H5N1 Avian Influenza has been identified in domestic poultry in China and Pakistan and in humans in Indonesia.

Streaming Birds

On BirdNote, for the week of 22 June 2008. BirdNotes is really taking off! As of this week, BirdNotes can be heard seven mornings per week at 8:58-9:00am throughout Western Washington state and Southern British Columbia, Canada, on KPLU radio in Seattle, KOHO radio in Wenatchee, WA, WNPR radio in Connecticut, KWMR radio in West Marin, California, KTOO radio in Juneau, Alaska, and KMBH radio in Harlingen, Texas. All episodes are available in the BirdNote archives, both in written transcript and mp3 formats, along with photographs, so you can listen to them anytime, anywhere. Listener ideas and comments are welcomed. [Podcast and rss].

Here’s a recent NPR story featuring my friend, Bill Thompson III. “If you’re trying to pry your kid away from an iPod, a Hannah Montana video or Webkinz, why not go outside and find birds?” Thompson asks. “It’s not hard, once you’ve got birds to look at, to spark a kid’s imagination,” he says. “Birds have these qualities that we as humans completely admire. They’re beautifully colored in many cases, they make amazing noises, and they can do something we’ve only been able to do in the last 100 years, which is fly.” [streaming; 8:18]

Here’s a live streaming feed of tropical birds visiting a banana feeder in Brazil.

Do you have bird videos that you’d like to share with the public? Do you want to watch other people’s bird videos? If so, Bird Cinema is for you!

Bird Book News

This week’s issue of the Birdbooker Report lists ecology, evolution, natural history and bird books that are (or will soon be) available for purchase.

Would you like an avian anatomy book — free? If so, you can download one, two or all three books as PDFs by going to this entry, where you can read about the books that are available and choose your free copies. Note that each book must be uploaded to someone’s computer at least once every 90 days, or the file will be automatically deleted by RapidShare, so please share this link with your friends.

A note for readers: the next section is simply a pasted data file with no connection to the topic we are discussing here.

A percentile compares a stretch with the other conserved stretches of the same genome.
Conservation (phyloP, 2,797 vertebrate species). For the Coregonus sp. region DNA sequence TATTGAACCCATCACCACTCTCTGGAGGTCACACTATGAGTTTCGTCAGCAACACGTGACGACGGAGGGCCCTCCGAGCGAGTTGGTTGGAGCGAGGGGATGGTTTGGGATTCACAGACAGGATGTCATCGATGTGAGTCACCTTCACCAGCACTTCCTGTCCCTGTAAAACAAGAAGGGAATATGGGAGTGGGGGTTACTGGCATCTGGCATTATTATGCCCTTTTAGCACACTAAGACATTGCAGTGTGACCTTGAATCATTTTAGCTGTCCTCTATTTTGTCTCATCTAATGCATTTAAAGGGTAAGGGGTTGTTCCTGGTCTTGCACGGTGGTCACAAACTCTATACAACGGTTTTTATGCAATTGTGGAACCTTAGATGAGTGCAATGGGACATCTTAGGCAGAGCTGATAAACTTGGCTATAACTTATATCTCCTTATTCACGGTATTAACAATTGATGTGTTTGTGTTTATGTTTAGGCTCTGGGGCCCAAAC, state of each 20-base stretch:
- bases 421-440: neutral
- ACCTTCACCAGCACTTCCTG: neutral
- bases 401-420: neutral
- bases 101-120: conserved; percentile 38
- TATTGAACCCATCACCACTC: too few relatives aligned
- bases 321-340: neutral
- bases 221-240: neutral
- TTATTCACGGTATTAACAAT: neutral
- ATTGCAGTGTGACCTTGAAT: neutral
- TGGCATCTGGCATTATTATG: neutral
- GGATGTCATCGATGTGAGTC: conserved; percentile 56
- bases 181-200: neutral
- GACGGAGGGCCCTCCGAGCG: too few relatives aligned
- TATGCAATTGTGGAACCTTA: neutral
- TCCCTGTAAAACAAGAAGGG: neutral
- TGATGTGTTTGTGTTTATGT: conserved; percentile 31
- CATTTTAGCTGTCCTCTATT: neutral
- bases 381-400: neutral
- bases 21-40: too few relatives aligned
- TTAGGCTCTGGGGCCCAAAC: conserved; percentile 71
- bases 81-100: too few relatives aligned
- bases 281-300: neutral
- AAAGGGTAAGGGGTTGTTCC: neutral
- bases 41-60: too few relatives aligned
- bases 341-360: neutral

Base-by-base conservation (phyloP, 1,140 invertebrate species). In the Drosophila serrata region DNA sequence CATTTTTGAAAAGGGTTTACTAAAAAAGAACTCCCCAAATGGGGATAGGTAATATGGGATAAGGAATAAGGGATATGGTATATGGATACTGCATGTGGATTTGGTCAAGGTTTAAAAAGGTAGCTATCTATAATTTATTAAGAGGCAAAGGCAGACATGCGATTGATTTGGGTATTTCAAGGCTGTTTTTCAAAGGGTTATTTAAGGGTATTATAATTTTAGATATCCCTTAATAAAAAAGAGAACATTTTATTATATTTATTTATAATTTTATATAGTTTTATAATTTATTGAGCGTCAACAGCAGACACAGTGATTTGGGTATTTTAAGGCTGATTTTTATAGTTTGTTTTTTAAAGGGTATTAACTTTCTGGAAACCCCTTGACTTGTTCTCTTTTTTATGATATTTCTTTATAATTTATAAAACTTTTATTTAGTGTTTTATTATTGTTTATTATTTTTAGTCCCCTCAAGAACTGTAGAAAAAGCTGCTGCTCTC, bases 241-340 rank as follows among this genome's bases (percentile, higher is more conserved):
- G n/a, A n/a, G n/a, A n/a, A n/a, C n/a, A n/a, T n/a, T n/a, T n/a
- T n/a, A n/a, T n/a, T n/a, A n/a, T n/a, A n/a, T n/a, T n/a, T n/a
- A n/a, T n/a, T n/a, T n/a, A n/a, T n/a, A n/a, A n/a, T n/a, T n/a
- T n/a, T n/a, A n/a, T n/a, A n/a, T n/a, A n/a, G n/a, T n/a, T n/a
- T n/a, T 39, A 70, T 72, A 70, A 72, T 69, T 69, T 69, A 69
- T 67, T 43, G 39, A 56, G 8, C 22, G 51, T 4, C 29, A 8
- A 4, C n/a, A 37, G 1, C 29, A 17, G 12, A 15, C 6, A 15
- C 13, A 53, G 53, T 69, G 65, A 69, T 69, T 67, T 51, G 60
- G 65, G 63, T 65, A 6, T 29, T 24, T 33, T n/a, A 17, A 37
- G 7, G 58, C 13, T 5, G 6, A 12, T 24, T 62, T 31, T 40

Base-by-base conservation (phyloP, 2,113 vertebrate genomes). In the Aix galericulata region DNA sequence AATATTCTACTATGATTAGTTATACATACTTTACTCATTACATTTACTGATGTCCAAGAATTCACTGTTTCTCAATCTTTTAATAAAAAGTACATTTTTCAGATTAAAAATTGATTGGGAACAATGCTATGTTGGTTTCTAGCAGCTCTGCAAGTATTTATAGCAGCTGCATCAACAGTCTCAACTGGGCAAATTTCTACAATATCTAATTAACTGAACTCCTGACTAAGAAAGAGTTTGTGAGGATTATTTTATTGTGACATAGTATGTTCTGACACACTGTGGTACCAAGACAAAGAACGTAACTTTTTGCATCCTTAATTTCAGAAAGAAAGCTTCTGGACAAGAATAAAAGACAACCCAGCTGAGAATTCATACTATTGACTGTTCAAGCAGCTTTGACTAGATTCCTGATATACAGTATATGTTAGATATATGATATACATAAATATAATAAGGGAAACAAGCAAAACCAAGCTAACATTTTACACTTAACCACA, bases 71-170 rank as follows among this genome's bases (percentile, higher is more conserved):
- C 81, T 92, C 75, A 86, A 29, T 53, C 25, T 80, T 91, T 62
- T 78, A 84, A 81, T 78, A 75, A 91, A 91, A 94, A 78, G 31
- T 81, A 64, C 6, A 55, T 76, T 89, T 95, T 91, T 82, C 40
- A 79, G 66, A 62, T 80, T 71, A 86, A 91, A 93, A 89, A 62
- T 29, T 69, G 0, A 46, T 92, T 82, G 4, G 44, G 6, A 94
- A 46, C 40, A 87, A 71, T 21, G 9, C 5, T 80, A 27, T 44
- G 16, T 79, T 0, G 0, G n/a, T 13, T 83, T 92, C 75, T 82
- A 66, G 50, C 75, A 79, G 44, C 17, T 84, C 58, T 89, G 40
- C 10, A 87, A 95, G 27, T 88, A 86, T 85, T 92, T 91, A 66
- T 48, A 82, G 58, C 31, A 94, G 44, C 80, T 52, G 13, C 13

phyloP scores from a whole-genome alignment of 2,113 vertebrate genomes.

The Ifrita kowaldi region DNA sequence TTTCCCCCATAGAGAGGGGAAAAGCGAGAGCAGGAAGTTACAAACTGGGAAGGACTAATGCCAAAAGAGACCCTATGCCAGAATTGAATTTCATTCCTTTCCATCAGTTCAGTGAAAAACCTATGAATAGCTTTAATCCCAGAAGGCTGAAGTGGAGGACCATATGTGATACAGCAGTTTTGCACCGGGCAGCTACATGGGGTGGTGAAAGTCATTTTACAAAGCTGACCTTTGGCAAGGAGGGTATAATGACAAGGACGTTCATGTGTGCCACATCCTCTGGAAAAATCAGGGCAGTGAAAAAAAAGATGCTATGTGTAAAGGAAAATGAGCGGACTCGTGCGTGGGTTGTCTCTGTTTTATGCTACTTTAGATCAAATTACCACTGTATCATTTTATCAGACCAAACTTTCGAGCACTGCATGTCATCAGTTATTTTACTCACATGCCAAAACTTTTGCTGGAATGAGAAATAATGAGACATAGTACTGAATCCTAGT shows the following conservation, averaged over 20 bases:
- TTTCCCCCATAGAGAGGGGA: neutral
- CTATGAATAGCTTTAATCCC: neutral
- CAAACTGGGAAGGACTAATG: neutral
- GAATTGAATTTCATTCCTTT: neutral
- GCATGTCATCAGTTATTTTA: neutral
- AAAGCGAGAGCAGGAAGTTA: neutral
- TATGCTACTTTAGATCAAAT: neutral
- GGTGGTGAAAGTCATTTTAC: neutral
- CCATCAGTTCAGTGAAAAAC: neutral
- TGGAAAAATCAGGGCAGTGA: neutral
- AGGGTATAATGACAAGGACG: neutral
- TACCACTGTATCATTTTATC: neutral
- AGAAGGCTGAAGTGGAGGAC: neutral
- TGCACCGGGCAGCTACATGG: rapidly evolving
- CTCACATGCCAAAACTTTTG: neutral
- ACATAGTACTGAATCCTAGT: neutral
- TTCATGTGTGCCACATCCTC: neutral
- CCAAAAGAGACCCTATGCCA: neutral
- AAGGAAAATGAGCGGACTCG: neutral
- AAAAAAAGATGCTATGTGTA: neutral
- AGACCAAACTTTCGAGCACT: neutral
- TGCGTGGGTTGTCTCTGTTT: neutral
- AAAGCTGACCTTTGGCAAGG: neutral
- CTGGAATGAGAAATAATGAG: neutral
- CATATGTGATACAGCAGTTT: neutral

Miscellaneous Bird News

A small electronic tag that was implanted in a Steelhead Salmon, Oncorhynchus mykiss, at the USFWS Columbia River Hatchery (USA) has been discovered in New Zealand. Because Steelhead Salmon do not migrate across the equator, the best theories about the tag’s travels involves Sooty Shearwaters, Puffinus griseus. The tiny device was noticed by Maori hunter Dale Whaitiri on Mokonui Island, one of the Titi Islands (New Zealand). Shearwaters nest in burrows among tree roots on the island, and are known locally as Titi or Muttonbirds. The tag was recorded two years earlier as young steelhead smolts were passing the Bonneville Dam, on the Columbia River — 10,170 km from Mokonui!

A short but interesting story about a pigeon aptly named Boomerang.

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The Fine Print: Thanks to Ian, Lynell, Caren, Ellen, Jeremy and Ron for sending story links. Thanks in advance to Ian Paulsen for catching my typos; as you probably know by now, I put a few typographical errors in these documents just so Ian can find them!